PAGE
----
Tait: Europe's biggest underachievers, overachievers
Life just keeps getting better for Robert Rock, the former journeyman who took down Tiger Woods to win the Abu Dhabi HSBC Golf Championship. The Englishman has signed a two-year deal with the Emirates Palace Hotel in Abu Dhabi, supposedly the world’s most luxurious hotel.
The cheapest room at the Emirates Palace goes for about $380 per night, while the most expensive, the three-bedroom Palace suite, will set you back around $9,600. Rock will no doubt have his choice of plush rooms when he returns next year to defend his Abu Dhabi crown. Not bad for a guy who not too long ago had to stay in the cheapest places possible.
Rock’s transformation from one-time driving-range pro to world star got me thinking about what a massive overachiever he is, and wondering who else in Europe goes under that tag. Not surprisingly, it got me pondering the underachievers too.
Here are my five European overachievers and underachievers. To be fair, I’ve restricted the underachiever list to players older than 30 on the basis that 20-somethings still have time to achieve.
1. Ian Poulter: The dapper Englishman turned professional when he was a 4-handicapper. He had no amateur record to speak of because his parents couldn’t afford to finance summers playing the amateur circuit. He served as an assistant professional for years, selling chocolate bars, tees and balls to handicap golfers. He’s reached the top through self-confidence and a sheer desire to win, going from complete nobody to one of the game’s most recognized players.
2. Robert Rock: Ten years ago, the Englishman was giving lessons to slicers at Swingers Golf Centre in Lichfield, England. He was playing in PGA events in the English midlands. He got a couple of chances to play European Tour events and took full advantage. He has served his apprenticeship well and has now ditched the journeyman tag.
3. Damien McGrane: Another former club pro who has got the absolute most out of his ability. One win, the 2008 Volvo China Open, is one win more than anyone thought he’d obtain when he became a club professional in 1991.
4. Paul McGinley: The Dubliner is living proof that hard work pays off. He has worked arguably harder than anyone in Europe and has reaped the rewards. Four European Tour wins, including the 2005 Volvo Masters, and three Ryder Cups is a full career.
5. Christian Cevaer: Watch the Frenchman hit balls on the range and you’d fancy yourself in a long-drive competition with him. He hits it nowhere. Yet he’s bunted it around the European Tour to two victories, including the 2009 European Open.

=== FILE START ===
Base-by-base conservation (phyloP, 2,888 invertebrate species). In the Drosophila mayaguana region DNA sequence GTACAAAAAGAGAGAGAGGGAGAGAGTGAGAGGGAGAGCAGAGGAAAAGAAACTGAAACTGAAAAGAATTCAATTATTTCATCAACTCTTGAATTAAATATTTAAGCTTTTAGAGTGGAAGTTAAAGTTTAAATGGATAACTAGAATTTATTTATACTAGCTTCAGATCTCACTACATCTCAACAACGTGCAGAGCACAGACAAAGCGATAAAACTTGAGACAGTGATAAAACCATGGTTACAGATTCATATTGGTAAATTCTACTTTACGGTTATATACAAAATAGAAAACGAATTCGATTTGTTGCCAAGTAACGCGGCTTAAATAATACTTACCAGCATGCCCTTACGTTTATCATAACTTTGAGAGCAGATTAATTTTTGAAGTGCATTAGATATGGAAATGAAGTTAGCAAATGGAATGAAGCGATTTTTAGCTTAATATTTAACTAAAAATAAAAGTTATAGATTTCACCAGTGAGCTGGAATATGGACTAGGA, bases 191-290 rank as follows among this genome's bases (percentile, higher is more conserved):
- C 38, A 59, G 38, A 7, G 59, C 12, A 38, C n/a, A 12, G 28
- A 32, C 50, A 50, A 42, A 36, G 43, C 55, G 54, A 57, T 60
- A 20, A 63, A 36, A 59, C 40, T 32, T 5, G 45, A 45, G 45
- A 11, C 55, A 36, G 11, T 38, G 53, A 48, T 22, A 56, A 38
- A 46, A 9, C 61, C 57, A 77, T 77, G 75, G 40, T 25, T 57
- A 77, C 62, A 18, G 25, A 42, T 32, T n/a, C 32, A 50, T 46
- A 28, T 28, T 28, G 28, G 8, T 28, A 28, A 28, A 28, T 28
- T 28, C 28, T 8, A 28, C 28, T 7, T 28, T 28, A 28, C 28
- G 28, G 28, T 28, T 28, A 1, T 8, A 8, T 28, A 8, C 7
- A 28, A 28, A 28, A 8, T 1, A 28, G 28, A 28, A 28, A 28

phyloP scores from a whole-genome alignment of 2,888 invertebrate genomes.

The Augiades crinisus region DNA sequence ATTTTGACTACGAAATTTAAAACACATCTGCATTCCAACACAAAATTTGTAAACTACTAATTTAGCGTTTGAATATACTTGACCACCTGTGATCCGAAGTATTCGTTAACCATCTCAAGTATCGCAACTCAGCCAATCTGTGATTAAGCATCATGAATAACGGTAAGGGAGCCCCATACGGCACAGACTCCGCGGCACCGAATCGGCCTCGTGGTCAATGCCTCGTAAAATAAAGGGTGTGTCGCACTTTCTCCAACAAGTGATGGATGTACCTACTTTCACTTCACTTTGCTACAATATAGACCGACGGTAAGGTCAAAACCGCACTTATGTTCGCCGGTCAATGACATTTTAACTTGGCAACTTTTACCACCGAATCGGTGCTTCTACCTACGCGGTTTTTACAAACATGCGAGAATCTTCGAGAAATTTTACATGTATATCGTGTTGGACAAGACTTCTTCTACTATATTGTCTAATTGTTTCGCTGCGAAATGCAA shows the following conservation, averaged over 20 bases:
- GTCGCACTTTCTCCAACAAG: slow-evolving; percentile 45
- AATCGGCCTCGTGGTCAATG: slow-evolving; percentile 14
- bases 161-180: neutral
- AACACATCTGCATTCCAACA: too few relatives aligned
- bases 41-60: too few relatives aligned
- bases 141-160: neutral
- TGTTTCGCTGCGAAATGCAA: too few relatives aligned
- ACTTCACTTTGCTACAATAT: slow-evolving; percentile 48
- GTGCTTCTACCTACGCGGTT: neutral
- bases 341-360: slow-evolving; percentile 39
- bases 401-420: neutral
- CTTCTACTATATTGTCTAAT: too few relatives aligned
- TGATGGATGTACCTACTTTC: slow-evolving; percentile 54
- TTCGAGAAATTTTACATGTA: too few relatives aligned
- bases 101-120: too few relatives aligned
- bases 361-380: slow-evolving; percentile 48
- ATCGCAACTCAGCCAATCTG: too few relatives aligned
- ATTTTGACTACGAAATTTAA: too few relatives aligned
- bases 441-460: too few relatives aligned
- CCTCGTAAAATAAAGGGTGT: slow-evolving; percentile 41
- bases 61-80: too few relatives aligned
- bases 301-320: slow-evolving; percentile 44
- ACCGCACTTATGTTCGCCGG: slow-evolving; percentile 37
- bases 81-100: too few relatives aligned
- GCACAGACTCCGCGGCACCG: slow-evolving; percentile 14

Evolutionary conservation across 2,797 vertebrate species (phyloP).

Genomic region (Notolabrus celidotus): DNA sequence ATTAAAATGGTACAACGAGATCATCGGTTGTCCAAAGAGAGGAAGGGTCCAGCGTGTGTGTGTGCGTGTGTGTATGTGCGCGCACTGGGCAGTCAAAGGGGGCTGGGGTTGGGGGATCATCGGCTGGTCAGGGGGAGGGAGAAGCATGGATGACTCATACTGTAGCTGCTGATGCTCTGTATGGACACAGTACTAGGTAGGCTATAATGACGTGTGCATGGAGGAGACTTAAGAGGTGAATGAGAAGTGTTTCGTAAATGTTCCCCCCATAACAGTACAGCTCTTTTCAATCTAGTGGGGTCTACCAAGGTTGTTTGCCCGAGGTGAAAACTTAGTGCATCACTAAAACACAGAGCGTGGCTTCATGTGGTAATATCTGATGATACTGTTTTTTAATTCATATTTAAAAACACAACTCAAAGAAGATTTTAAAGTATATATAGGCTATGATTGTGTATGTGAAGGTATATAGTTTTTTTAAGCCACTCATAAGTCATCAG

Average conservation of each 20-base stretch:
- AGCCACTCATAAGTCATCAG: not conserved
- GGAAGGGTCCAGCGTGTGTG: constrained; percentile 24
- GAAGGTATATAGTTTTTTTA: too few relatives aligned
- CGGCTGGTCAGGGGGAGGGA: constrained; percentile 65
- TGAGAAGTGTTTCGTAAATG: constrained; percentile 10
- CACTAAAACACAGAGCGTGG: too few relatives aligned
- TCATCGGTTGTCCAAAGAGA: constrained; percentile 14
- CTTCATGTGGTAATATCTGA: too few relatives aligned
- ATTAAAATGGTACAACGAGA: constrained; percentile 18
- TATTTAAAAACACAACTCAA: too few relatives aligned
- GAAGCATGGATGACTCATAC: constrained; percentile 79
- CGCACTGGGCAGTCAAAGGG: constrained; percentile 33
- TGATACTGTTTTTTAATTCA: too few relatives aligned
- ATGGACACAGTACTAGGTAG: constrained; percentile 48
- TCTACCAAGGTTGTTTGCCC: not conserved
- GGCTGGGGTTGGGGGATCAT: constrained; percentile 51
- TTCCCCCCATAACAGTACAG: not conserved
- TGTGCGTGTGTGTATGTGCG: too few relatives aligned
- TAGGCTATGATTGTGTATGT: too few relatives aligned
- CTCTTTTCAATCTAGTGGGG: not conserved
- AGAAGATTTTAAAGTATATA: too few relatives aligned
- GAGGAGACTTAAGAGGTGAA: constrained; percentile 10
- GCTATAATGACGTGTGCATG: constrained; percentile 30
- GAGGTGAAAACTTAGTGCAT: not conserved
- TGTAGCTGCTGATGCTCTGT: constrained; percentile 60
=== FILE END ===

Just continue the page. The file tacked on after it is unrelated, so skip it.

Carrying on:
1. Colin Montgomerie: The Scotsman might have topped the European Order of Merit eight times - seven consecutive - and won 31 European Tour titles, but he missed out on the big one. No major for a player of his caliber is a huge underachievement. He might go down in history as the best player not to win a major, and certainly the best European not to win one of the tournaments that really count.
2. Henrik Stenson: It’s hard to believe the scores the Swede is putting up. In his first four rounds of the year, he failed to break 80 twice. Not what you’d expect from a man with six European Tour wins and the 2009 Players Championship. He was 134th on the European money list last year, which is about 120 spots too high.
3. Jesper Parnevik: Everyone thought he’d be the first Swedish male to win a major. He came close but no cigar. He had a few good seasons but has faded into obscurity. Too bad, because he was one of the more interesting characters to play the royal-and-ancient game.
4. Sergio Garcia: I can’t believe we’re still waiting for Garcia to win one of the tournaments that really count. If only his putting stroke matched his ball striking then he’d have won a few majors by now. He has shown a resurgence recently. Maybe the claw grip finally will bring him major satisfaction.
5. Darren Clarke: I know this might be a little harsh since the Northern Irishman won last year’s Open Championship. However, he was a massive talent in every sense of the word when he arrived on Tour and should have lifted that first major 10 years ago, and gone on to add more. Winning at St George’s gave him and his fans great pleasure, but unless he adds another, he will look back on a career that promised much more.